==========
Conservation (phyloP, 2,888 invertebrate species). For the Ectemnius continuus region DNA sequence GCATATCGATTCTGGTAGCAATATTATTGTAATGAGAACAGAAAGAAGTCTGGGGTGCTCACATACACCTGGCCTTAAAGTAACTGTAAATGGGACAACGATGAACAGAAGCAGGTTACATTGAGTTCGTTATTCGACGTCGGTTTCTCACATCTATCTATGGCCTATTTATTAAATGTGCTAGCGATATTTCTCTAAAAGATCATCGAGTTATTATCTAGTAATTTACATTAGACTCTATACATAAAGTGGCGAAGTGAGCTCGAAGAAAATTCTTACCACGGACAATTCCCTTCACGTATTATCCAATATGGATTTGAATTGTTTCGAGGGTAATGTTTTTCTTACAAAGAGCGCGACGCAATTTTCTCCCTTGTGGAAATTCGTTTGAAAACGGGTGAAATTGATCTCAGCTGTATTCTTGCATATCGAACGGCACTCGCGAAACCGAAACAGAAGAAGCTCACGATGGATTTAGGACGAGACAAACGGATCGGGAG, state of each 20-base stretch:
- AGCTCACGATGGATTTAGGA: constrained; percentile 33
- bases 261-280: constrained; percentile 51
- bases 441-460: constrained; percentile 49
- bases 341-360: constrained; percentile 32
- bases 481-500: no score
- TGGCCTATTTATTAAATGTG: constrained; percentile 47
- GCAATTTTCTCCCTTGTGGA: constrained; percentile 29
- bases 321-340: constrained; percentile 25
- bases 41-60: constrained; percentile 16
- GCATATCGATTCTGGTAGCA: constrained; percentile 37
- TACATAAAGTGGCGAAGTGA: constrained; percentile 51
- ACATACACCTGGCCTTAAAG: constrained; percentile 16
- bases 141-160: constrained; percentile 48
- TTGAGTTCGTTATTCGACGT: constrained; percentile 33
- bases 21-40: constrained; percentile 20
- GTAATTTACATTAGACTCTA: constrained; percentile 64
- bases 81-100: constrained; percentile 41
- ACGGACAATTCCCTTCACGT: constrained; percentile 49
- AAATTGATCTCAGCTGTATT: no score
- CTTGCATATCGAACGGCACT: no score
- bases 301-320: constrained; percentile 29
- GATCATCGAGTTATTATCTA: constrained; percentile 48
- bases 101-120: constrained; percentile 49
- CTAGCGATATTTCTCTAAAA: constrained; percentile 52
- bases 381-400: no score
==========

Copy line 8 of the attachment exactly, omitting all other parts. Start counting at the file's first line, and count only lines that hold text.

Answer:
- GCAATTTTCTCCCTTGTGGA: constrained; percentile 29